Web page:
The Shed

THE SHED (A parody – well, sort of)

Muck stirred in bed, semi-awake as Morrissey’s voice whined Heaven Knows I’m Miserable Now on the radio.

Half of him felt cheated that God had chosen half term to cover Camberwell in two feet of snow; the other half was just glad to have a break from the torture school had become. Either way, he had the whole house to himself today and was determined to spend it doing as little as possible.

The shower was quick and breakfast suitably unhealthy, as befitting a 14-year-old with free rein of the house. Muck entered the front room and was about to settle down in front of the telly when the plop-plop-plop of letters landing on the doormat signalled the postman’s arrival. He went to pick them up. In amongst the gas and phone bills was a blue envelope with his name on it. No stamp; no postmark; no return address; just his name.

Muck ripped the envelope open. Out fell a page torn from a ring-bound notebook, with handwriting that looked like a spider had tried to mark out its territory on the page.

“We need to talk. Meet me behind the bike shed. Signed, Your Daddy.”

Your Daddy. Muck had heard those words several times recently, always accompanied by something painful: a punch, a slap, a kick, the sound of his Musical Youth cassette being smashed to pieces… “Who’s your daddy?” was the Ladykiller’s catchphrase; taunting his victims with it seemed to enhance whatever twisted pleasure he derived from bullying.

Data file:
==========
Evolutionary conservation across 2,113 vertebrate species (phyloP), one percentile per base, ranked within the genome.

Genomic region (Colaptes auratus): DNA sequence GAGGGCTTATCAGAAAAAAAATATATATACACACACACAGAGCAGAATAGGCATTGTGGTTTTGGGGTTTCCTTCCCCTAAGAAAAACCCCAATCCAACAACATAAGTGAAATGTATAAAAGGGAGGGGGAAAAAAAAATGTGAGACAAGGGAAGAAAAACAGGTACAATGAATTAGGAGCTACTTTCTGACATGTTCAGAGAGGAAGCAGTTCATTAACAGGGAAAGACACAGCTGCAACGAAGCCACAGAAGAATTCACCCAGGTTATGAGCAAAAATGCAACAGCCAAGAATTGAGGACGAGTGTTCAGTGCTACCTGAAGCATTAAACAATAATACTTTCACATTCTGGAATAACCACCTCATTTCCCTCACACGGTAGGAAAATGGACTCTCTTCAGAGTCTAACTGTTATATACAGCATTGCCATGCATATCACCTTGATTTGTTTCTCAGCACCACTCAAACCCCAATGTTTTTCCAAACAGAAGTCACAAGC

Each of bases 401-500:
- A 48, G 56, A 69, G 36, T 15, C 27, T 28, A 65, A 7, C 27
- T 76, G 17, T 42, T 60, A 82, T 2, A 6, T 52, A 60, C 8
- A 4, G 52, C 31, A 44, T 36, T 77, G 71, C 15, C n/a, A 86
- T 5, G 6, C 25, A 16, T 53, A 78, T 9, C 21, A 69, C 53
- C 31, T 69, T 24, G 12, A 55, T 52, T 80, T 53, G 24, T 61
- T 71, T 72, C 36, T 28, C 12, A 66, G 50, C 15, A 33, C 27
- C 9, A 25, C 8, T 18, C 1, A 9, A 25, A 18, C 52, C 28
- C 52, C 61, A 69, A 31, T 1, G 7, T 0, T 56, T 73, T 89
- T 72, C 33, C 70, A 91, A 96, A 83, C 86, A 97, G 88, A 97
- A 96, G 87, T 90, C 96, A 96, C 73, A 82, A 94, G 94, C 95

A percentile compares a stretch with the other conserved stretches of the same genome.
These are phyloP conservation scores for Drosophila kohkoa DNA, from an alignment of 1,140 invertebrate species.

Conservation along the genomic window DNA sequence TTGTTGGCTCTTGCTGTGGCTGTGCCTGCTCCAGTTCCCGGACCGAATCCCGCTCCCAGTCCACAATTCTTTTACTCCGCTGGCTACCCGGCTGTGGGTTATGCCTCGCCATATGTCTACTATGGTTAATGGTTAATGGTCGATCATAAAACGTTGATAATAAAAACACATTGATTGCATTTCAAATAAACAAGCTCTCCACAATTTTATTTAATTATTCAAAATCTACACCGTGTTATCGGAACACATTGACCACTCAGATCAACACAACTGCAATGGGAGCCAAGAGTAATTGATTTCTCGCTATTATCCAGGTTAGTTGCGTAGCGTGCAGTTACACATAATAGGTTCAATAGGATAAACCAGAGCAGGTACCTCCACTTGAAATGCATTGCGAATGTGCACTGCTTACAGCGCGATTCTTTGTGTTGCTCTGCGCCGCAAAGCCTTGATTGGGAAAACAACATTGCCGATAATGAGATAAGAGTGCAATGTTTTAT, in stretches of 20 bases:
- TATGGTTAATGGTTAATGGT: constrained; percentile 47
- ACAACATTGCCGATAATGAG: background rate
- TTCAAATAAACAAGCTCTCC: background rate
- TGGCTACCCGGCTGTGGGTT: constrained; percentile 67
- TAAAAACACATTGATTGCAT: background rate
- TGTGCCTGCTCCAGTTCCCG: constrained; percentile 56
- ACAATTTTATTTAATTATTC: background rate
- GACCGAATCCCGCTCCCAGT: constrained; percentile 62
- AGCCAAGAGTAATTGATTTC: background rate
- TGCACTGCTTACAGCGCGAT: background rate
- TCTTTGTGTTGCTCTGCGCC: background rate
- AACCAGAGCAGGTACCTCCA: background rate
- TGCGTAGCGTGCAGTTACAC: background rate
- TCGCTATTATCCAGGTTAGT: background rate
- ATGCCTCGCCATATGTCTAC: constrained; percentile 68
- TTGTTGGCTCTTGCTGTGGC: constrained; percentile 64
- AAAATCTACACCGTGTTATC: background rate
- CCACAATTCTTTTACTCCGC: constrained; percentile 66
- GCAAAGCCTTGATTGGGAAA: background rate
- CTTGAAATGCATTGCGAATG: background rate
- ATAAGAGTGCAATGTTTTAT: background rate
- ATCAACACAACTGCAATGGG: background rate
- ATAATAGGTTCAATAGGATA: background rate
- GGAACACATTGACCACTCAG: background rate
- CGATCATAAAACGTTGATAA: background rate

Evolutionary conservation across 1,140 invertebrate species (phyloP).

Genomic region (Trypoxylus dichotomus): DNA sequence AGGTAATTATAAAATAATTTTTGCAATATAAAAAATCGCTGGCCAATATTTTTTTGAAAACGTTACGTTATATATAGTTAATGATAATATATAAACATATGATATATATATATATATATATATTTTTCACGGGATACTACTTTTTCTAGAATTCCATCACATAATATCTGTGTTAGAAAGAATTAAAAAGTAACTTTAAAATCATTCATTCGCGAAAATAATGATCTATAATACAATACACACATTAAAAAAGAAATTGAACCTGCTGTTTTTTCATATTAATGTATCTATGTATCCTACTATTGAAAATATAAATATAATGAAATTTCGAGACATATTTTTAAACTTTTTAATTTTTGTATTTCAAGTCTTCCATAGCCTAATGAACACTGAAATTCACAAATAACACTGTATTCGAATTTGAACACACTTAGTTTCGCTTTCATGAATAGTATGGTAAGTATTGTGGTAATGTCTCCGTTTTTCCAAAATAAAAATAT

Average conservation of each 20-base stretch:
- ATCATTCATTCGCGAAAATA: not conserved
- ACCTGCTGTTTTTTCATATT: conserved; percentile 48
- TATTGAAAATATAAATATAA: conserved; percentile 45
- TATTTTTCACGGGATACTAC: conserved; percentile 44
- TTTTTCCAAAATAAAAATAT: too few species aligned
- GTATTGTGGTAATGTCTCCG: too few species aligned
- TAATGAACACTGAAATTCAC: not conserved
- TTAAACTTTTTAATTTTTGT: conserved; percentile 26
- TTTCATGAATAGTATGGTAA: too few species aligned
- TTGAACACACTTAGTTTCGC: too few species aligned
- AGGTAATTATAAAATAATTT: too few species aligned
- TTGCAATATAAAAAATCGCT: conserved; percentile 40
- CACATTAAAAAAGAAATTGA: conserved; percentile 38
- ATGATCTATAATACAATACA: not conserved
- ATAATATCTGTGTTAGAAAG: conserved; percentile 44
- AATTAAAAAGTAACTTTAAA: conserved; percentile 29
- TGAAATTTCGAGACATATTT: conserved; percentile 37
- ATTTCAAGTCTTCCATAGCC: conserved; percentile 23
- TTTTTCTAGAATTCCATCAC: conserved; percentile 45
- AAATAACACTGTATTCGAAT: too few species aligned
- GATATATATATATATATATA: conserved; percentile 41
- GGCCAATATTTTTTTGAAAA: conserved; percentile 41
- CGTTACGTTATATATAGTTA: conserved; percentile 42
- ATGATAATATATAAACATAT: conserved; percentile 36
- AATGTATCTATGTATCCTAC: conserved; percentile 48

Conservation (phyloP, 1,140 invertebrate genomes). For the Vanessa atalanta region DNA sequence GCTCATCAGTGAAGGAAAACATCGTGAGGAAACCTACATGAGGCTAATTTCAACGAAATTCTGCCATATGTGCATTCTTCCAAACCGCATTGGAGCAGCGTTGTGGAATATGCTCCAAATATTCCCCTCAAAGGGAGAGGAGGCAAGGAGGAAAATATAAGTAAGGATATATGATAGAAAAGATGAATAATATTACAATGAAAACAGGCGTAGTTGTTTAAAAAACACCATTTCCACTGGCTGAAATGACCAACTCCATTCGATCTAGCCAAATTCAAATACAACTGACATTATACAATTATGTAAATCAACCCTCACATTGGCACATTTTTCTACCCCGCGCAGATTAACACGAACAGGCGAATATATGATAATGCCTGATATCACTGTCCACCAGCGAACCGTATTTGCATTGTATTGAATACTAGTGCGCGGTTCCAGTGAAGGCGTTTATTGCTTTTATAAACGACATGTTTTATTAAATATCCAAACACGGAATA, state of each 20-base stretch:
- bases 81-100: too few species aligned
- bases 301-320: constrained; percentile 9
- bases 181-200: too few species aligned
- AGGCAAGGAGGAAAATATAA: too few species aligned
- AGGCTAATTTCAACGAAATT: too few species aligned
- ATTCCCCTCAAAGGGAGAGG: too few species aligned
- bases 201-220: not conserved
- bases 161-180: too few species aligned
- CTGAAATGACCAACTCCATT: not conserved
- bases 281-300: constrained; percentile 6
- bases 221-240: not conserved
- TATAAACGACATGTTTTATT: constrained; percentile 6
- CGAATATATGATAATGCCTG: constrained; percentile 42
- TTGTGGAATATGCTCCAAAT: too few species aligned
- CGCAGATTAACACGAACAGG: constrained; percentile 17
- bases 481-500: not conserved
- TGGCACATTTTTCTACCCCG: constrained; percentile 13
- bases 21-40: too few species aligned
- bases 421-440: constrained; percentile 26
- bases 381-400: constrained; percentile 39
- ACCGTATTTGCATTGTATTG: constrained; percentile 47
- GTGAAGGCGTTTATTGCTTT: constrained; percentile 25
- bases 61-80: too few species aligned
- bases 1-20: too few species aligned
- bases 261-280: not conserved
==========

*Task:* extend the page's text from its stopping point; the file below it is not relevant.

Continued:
Your Daddy. The words brought a bad taste to Muck’s mouth as they brought back memories of the worst day of his life. Sissy was a year behind him in school, but ever since the day he first saw her, he’d had a massive crush. When she agreed to go and see Return of the Jedi with him, he’d walked on a cloud all week. Ever since then, they’d been inseparable. School discos were heaven. And then came the Ladykiller.

“If you like a girl and he looks at her, forget it,” Muck’s best mate Billy said to him during Double Maths one Tuesday afternoon. Sure enough, Muck became the Ladykiller’s prime target. For a while, he toughed it out… until that Friday afternoon when he saw – through two black eyes – his beloved Sissy disappearing behind the bike shed hand-in-hand with his nemesis. The Great Misery descended upon Muck like a ton of bricks that day. It had hung around like a bad smell ever since.

But sending cryptic notes wasn’t the Ladykiller’s style. He was more your bog-standard, give-you-a-wedgie-then-knock-your-books-into-a-puddle type of bully. Not the kind who went in for psychological warfare – mainly because he didn’t believe in doing stuff he couldn’t spell.

Well, there’s only one way to find out what this is about, Muck reasoned with his saner side. All right then, commonsense replied resignedly. Off to the bike shed it is. But have a word with Billy first, and see if he knows anything about this. Billy’s house was on Muck’s route to school, just a five-minute bike ride away. It can’t hurt to show it to him, Muck thought. He might even know who wrote it.

“I haven’t a clue whose writing this is,” Billy said after examining the note. “And I really don’t think you should go.”
“I know,” Muck replied. “But I have to find out what this is all about.”
“Just be careful, mate.”

Billy disappeared for a few minutes. When he came back into the room, he had a shiny H-shaped object in his hand.

“Here,” he said. “My Dad uses this for DIY. Says it’s better than a hammer. It fires staples. If anyone tries anything, you can really hurt them with it.”